• Partial Disposition of Building Property. Cost segregation is generally necessary to determine the adjusted tax basis of the portion of building property that was partially disposed of in connection with the partial disposition election.
  • Improvement vs. Repair Analysis. Cost segregation is generally necessary to determine whether expenditures improve or repair the building structure or any building system, and to determine the appropriate unit of property.
  • Tenant Improvement Costs Analysis. Cost segregation is often necessary to segregate the cost of tenant improvements between building property and tangible personal property, and to determine which expenditures are capital improvements or repairs.

Other uses of cost segregation include tax planning in the year of a building’s sale, to qualify for the small taxpayer safe harbor election, and for federal and state income tax planning. 

In summary, cost segregation is more important than ever, especially for buildings placed in service in years preceding any federal or state tax reform that reduces tax rates.

CSP360 is ready to assist you and your clients with these important uses of cost segregation, and to generate tax savings for your clients.

Tags: cost segregation, cost segregation study, tangible property regulations, tangible property

New Tangible Property Regulations Updates: What CPAs Need to Know

Posted by Don Warrant on 3/22/17 8:50 AM


During 2016, the IRS and Treasury issued additional guidance for clients who are required to comply with the final tangible property regulations. These regulations address every phase of an asset’s life cycle—from acquisition, to repair and maintenance or improvement, to disposition. 

All clients that acquire tangible property were required to comply with these regulations beginning with the 2014 tax year by filing Forms 3115 with their 2014 tax returns or, for your small taxpayer clients, by following the procedures outlined in Rev. Proc. 2015-20.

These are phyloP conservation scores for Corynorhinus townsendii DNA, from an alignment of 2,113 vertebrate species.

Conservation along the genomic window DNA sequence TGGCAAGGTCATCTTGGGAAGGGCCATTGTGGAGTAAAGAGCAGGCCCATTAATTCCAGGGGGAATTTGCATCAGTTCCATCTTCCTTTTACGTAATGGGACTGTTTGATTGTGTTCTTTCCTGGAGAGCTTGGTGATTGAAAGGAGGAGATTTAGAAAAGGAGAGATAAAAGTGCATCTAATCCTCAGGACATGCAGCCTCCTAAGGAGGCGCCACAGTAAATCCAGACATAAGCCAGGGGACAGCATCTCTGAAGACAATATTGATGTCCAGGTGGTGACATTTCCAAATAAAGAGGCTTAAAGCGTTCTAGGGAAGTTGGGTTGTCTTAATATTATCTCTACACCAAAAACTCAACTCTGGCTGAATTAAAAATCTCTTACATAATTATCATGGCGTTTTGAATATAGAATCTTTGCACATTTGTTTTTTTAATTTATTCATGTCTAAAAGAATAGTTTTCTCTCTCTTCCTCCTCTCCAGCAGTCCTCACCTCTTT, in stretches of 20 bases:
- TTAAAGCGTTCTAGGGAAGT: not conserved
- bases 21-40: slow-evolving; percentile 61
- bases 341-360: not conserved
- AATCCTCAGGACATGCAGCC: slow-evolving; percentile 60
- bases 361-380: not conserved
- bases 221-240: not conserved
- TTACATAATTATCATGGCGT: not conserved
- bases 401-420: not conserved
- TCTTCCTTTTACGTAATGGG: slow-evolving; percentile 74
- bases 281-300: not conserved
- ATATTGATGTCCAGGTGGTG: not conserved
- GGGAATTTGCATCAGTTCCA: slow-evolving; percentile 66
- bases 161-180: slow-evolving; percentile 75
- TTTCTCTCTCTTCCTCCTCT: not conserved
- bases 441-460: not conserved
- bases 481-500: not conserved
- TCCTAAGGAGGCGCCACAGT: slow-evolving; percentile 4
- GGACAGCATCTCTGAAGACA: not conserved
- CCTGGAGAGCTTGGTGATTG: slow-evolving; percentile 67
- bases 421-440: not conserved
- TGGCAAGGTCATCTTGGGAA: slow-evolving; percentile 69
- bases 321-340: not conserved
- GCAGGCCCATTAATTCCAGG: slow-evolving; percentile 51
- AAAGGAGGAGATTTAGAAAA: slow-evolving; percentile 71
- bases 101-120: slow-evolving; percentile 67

Fortunately, for those clients who may have missed making a required method change for tangible property or who need to correct a previously filed method change, the IRS is waiving certain eligibility rules that would otherwise prevent your clients from using the automatic method change procedures for the 2016 tax year. However, it is important to file Forms 3115 before being contacted by the IRS for exam to receive audit protection for improper methods used in prior tax years. 

Highlights of the New Tangible Property Regulations

2016_tangible_property_regulations_updateWe’ve prepared a whitepaper with greater detail that you can get here, but we summarize four key changes below: 

Expired Provisions

Two provisions that were available for the 2014 tax year have expired. 

Rev. Proc. 2015-20, allowing your small taxpayer clients to change their methods of accounting for tangible property without filing a Form 3115, only applied for the 2014 tax year. Under this procedure, your small taxpayer clients agreed to change their methods of accounting for tangible property on a cut-off basis without a Section 481(a) adjustment for prior tax years. These clients elected to forgo IRS audit protection for prior tax years.